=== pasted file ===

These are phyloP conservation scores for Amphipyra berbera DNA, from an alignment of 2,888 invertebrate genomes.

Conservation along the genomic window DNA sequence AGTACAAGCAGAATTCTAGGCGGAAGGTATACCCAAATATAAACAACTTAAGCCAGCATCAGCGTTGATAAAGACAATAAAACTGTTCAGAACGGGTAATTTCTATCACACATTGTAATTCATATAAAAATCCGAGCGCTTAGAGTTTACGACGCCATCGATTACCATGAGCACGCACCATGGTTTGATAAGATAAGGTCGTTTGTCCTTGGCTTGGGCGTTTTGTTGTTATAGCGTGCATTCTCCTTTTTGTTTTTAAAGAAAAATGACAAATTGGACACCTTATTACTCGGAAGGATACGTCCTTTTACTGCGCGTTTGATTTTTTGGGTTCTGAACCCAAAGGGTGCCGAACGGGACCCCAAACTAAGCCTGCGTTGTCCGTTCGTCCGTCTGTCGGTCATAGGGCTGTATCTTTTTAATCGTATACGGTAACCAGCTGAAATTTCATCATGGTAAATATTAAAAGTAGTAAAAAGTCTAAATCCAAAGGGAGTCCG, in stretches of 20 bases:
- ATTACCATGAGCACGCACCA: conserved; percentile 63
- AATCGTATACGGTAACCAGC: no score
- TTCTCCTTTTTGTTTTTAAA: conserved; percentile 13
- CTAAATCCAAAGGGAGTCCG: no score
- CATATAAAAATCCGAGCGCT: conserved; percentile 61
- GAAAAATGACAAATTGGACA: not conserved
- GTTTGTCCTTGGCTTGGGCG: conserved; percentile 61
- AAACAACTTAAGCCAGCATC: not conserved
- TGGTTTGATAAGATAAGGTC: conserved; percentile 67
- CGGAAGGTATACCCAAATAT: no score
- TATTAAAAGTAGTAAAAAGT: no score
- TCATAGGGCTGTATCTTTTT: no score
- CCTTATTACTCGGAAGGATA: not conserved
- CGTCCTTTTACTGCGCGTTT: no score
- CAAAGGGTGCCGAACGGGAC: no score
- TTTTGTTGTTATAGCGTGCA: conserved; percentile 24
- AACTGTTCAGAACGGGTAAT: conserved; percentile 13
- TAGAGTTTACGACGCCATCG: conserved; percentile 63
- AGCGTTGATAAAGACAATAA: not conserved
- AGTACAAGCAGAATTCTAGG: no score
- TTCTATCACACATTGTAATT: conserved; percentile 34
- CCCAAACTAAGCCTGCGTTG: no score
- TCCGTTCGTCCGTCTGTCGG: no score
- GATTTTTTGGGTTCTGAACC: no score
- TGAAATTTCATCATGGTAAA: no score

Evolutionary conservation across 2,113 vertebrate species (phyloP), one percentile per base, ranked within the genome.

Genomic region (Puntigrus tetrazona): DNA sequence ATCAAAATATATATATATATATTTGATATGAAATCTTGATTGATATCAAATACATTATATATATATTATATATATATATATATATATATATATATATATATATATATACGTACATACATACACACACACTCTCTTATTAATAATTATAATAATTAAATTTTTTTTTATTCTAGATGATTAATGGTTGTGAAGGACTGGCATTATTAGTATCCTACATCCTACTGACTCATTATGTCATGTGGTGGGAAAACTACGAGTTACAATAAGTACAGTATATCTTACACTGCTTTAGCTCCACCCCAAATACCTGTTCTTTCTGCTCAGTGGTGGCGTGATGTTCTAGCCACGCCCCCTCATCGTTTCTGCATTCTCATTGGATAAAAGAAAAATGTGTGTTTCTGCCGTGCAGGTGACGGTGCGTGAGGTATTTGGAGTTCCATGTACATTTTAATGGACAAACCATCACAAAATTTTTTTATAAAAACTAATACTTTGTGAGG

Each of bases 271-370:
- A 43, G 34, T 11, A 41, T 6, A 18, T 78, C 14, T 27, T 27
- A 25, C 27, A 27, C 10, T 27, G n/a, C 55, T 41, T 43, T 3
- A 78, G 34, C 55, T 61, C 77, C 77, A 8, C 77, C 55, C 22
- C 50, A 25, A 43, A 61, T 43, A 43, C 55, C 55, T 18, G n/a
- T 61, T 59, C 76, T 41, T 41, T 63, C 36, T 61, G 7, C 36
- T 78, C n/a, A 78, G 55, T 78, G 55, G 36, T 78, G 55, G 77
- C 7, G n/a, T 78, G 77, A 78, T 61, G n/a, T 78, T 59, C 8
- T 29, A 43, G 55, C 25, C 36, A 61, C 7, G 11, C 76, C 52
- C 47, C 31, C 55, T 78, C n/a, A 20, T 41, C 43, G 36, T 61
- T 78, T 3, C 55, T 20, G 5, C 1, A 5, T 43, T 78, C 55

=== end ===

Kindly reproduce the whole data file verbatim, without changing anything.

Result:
These are phyloP conservation scores for Amphipyra berbera DNA, from an alignment of 2,888 invertebrate genomes.

Conservation along the genomic window DNA sequence AGTACAAGCAGAATTCTAGGCGGAAGGTATACCCAAATATAAACAACTTAAGCCAGCATCAGCGTTGATAAAGACAATAAAACTGTTCAGAACGGGTAATTTCTATCACACATTGTAATTCATATAAAAATCCGAGCGCTTAGAGTTTACGACGCCATCGATTACCATGAGCACGCACCATGGTTTGATAAGATAAGGTCGTTTGTCCTTGGCTTGGGCGTTTTGTTGTTATAGCGTGCATTCTCCTTTTTGTTTTTAAAGAAAAATGACAAATTGGACACCTTATTACTCGGAAGGATACGTCCTTTTACTGCGCGTTTGATTTTTTGGGTTCTGAACCCAAAGGGTGCCGAACGGGACCCCAAACTAAGCCTGCGTTGTCCGTTCGTCCGTCTGTCGGTCATAGGGCTGTATCTTTTTAATCGTATACGGTAACCAGCTGAAATTTCATCATGGTAAATATTAAAAGTAGTAAAAAGTCTAAATCCAAAGGGAGTCCG, in stretches of 20 bases:
- ATTACCATGAGCACGCACCA: conserved; percentile 63
- AATCGTATACGGTAACCAGC: no score
- TTCTCCTTTTTGTTTTTAAA: conserved; percentile 13
- CTAAATCCAAAGGGAGTCCG: no score
- CATATAAAAATCCGAGCGCT: conserved; percentile 61
- GAAAAATGACAAATTGGACA: not conserved
- GTTTGTCCTTGGCTTGGGCG: conserved; percentile 61
- AAACAACTTAAGCCAGCATC: not conserved
- TGGTTTGATAAGATAAGGTC: conserved; percentile 67
- CGGAAGGTATACCCAAATAT: no score
- TATTAAAAGTAGTAAAAAGT: no score
- TCATAGGGCTGTATCTTTTT: no score
- CCTTATTACTCGGAAGGATA: not conserved
- CGTCCTTTTACTGCGCGTTT: no score
- CAAAGGGTGCCGAACGGGAC: no score
- TTTTGTTGTTATAGCGTGCA: conserved; percentile 24
- AACTGTTCAGAACGGGTAAT: conserved; percentile 13
- TAGAGTTTACGACGCCATCG: conserved; percentile 63
- AGCGTTGATAAAGACAATAA: not conserved
- AGTACAAGCAGAATTCTAGG: no score
- TTCTATCACACATTGTAATT: conserved; percentile 34
- CCCAAACTAAGCCTGCGTTG: no score
- TCCGTTCGTCCGTCTGTCGG: no score
- GATTTTTTGGGTTCTGAACC: no score
- TGAAATTTCATCATGGTAAA: no score

Evolutionary conservation across 2,113 vertebrate species (phyloP), one percentile per base, ranked within the genome.

Genomic region (Puntigrus tetrazona): DNA sequence ATCAAAATATATATATATATATTTGATATGAAATCTTGATTGATATCAAATACATTATATATATATTATATATATATATATATATATATATATATATATATATATATACGTACATACATACACACACACTCTCTTATTAATAATTATAATAATTAAATTTTTTTTTATTCTAGATGATTAATGGTTGTGAAGGACTGGCATTATTAGTATCCTACATCCTACTGACTCATTATGTCATGTGGTGGGAAAACTACGAGTTACAATAAGTACAGTATATCTTACACTGCTTTAGCTCCACCCCAAATACCTGTTCTTTCTGCTCAGTGGTGGCGTGATGTTCTAGCCACGCCCCCTCATCGTTTCTGCATTCTCATTGGATAAAAGAAAAATGTGTGTTTCTGCCGTGCAGGTGACGGTGCGTGAGGTATTTGGAGTTCCATGTACATTTTAATGGACAAACCATCACAAAATTTTTTTATAAAAACTAATACTTTGTGAGG

Each of bases 271-370:
- A 43, G 34, T 11, A 41, T 6, A 18, T 78, C 14, T 27, T 27
- A 25, C 27, A 27, C 10, T 27, G n/a, C 55, T 41, T 43, T 3
- A 78, G 34, C 55, T 61, C 77, C 77, A 8, C 77, C 55, C 22
- C 50, A 25, A 43, A 61, T 43, A 43, C 55, C 55, T 18, G n/a
- T 61, T 59, C 76, T 41, T 41, T 63, C 36, T 61, G 7, C 36
- T 78, C n/a, A 78, G 55, T 78, G 55, G 36, T 78, G 55, G 77
- C 7, G n/a, T 78, G 77, A 78, T 61, G n/a, T 78, T 59, C 8
- T 29, A 43, G 55, C 25, C 36, A 61, C 7, G 11, C 76, C 52
- C 47, C 31, C 55, T 78, C n/a, A 20, T 41, C 43, G 36, T 61
- T 78, T 3, C 55, T 20, G 5, C 1, A 5, T 43, T 78, C 55